How to solve a phone problem
February 25, 2010 9:41 PM   Subscribe

Please provide your wisdom on how to deal with a phone number problem. Story inside.

I have an iPhone that I use for all my incoming and outgoing calls. Its phone number has an 813 area code (Tampa, Florida).

I recently moved back to my home state of Michigan and live in an area where the local area codes are 734, 248, and 810 (metro Detroit).

I am strongly considering starting a side business that would, as with most businesses, require a way for customers to contact me.

Now, starting a business in metro Detroit with a Tampa area code is, in my mind, a terrible idea. People will have to dial long distance. They'll get confused about 813. They'll get squeamish because they won't see me as "local."

So, I need a local phone number for customers to reach me.

However, I do not want to do any of the following things:

1. Change my phone number from the 813 area code to a metro Detroit area code. I have contacts going back years that have the 813 number as mine, and I'd hate to lose them because of a number change. I also have kept the number for sentimental reasons, and I believe my wife would also have to change her number, as we're on a family plan.

2. Buy another phone. I have a boatload of unused minutes on my personal phone every month, and I'd like to use them up. I realize there is certainly a tax incentive for getting a "business line," but I do not want to pay for a monthly plan or for hardware. And it sounds kind of silly, but I really, really, really do not want to carry around two phones. Did it for over a year, and hated it.

So, finally, my question: What kind of idea do you have for someone in my situation? I can't be the only 20something with a cellphone who wants to use it for personal and business use who has run into this issue...

I have considered the idea of buying an 800/866/877/888 number and having all calls forwarded to my iPhone, but the problem I see is that when I call people back, their caller ID will show 813.

I haven't kept up much with the wonders of Skype or Vonage, so maybe you can tell me if they hold promise? And any thoughts on a refillable phone?
posted by st starseed to Work & Money (10 answers total) 3 users marked this as a favorite
Google Voice.
posted by dhartung at 9:48 PM on February 25, 2010 [5 favorites]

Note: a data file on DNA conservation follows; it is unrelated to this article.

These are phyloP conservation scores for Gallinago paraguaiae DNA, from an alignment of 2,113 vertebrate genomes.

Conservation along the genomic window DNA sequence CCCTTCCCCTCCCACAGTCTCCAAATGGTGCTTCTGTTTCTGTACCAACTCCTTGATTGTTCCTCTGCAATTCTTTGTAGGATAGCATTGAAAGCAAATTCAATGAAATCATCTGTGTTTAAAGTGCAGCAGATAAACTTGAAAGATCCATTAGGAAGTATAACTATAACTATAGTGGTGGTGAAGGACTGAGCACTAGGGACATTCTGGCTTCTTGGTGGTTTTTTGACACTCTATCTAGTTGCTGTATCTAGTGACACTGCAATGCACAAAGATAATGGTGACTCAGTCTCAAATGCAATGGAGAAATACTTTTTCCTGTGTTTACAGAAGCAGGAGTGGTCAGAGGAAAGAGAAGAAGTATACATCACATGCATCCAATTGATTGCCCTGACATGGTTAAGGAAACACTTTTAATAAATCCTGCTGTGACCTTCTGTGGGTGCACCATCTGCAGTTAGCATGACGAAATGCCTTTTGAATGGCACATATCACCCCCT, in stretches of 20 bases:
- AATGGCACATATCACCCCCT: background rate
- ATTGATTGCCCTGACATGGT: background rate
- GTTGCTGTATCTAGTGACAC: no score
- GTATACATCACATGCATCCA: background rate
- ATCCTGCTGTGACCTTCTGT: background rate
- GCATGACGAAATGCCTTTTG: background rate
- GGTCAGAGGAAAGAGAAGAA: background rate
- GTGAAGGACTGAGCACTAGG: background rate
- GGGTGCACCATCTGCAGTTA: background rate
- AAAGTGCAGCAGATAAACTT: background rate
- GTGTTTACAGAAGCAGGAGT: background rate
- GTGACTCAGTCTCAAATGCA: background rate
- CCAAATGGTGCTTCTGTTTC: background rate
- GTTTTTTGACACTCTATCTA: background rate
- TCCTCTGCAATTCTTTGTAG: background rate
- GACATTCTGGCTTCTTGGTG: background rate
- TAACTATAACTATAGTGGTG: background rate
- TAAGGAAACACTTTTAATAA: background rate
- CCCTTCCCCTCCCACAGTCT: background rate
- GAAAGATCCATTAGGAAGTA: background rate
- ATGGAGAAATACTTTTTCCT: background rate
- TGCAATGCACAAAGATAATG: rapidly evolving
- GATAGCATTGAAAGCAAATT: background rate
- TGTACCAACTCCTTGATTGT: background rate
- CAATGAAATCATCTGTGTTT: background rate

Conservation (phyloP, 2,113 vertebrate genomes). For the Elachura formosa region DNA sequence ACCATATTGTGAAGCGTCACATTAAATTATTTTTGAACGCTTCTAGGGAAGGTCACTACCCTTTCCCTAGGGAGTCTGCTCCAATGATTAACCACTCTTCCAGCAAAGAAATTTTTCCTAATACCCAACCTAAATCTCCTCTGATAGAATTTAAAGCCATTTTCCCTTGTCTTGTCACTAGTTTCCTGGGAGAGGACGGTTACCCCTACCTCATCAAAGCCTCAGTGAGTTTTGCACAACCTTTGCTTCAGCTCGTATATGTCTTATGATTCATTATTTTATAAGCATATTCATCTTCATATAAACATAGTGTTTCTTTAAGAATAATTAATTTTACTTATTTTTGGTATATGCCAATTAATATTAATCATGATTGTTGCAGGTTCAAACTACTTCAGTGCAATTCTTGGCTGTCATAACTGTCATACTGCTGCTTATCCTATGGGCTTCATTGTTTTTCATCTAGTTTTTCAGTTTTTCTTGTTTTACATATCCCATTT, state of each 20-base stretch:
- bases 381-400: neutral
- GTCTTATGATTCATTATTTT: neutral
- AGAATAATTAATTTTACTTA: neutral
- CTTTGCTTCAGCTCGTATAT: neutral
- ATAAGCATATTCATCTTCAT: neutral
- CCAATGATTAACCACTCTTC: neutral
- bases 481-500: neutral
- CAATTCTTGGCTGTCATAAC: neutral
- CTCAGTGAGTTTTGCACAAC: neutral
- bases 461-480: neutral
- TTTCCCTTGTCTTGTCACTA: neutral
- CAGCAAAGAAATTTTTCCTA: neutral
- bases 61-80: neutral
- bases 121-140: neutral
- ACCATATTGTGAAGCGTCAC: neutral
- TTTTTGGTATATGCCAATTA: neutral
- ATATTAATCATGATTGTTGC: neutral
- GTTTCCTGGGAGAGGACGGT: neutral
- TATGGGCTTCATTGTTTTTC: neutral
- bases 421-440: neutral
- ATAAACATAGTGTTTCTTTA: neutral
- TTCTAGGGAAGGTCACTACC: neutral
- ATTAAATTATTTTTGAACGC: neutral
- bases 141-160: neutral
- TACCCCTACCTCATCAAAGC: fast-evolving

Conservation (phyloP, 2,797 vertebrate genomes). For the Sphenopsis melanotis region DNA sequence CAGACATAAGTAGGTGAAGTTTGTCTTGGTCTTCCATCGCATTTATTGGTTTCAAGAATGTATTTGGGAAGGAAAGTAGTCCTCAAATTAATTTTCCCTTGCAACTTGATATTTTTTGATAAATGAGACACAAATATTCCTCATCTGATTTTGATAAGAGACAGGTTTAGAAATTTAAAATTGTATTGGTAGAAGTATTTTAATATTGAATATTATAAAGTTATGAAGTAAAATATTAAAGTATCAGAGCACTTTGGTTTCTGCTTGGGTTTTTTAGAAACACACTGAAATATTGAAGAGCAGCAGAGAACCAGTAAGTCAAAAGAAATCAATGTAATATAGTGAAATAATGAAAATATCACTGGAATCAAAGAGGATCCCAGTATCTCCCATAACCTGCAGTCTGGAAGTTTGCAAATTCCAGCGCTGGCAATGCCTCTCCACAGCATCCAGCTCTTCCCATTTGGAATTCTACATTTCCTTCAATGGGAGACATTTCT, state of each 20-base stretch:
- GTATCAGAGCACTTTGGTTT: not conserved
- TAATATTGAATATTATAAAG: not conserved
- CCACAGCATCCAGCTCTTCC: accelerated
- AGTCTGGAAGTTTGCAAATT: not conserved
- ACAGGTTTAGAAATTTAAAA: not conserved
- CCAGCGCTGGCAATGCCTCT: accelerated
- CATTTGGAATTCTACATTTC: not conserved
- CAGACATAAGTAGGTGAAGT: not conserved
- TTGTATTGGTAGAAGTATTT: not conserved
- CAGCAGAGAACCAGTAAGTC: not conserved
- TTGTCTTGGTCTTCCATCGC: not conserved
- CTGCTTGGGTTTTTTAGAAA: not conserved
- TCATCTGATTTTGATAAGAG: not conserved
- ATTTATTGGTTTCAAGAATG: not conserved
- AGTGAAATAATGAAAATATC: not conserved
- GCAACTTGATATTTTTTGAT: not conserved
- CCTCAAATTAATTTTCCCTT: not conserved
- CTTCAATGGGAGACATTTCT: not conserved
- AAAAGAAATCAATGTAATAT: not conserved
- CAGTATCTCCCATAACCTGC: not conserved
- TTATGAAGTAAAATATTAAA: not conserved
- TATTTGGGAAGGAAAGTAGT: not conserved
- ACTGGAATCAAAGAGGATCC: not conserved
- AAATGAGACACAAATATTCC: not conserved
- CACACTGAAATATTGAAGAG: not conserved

Best answer: This is really what Google Voice is for. It lets you forward all calls to their (local to the area code of your choosing) number, and make outgoing calls from their iPhone-optimized web app as well.

Just as a heads up, nearly NO ONE charges for long distance anymore. Even local landlines typically include free nationwide long distance. Because such a large percentage of the population has cell phones, most people consider their numbers to be inherently mobile and attached to them. I, for one, NEVER foresee changing my phone number. Doesn't matter where I live. And most people I know feel the same way--I have friends who have lived in Arizona the better part of a decade, who still have a Wisconsin or California area code. (And not because they have friends back there who can call them cheaper.)

Point being, that's not at all a deal-breaker. Hardly anyone would give it a second thought, I reckon. But Google Voice is a great forwarding service for those who might. And features other wonders like transcribed voicemail and more.
posted by disillusioned at 9:49 PM on February 25, 2010 [2 favorites]

You could see if Google Voice has any numbers with Detroit area codes.
posted by zjacreman at 9:49 PM on February 25, 2010

If Google Voice doesn't have numbers with an area code you want, there are all kinds of other services out there, like Tossable Digits (though they may charge a fee).
posted by Conrad Cornelius o'Donald o'Dell at 9:59 PM on February 25, 2010

I think land lines are still much more professional than cell phones for taking customer calls. Of course other solutions will get the calls to you, but you could get a land line, and just have the number automatically forward to your cell phone.

If you take the time to sit down at the land line when you make outgoing calls, your phone calls to customers will be subtly, amazingly more effective and pleasant for both you and your customers, since there will be less of the cellular lag time. It's a small effect if you're just going to be making a few calls per week, but if you expect a substantial number of calls, please do consider a land line.
posted by amtho at 10:40 PM on February 25, 2010 [3 favorites]

nthing google voice. And, if you need an invite, memail me.

And, they do have detroit area code numbers, I have one.
posted by HuronBob at 2:59 AM on February 26, 2010

Local phone service here runs about $15 a month. Unlimited Long Distance is another $30. Bell/ATT. YMMV.
posted by tilde at 5:24 AM on February 26, 2010

Another vote for Google Voice. I use it for the same thing (though with a TN area code in WA). I have an invite you can have if you e-mail me.
posted by camcgee at 9:08 AM on February 26, 2010

posted by scottatdrake at 10:09 AM on February 26, 2010

Just today I just read an item on TUAW about a new iPhone app that 'adds' a second line for $15/mo. via VoIP - it works on 3G as well as Wi-Fi. Call waiting, call transfer, conference calling. Company is called Toktumi and the app is called Line2.
posted by DandyRandy at 11:27 AM on February 27, 2010

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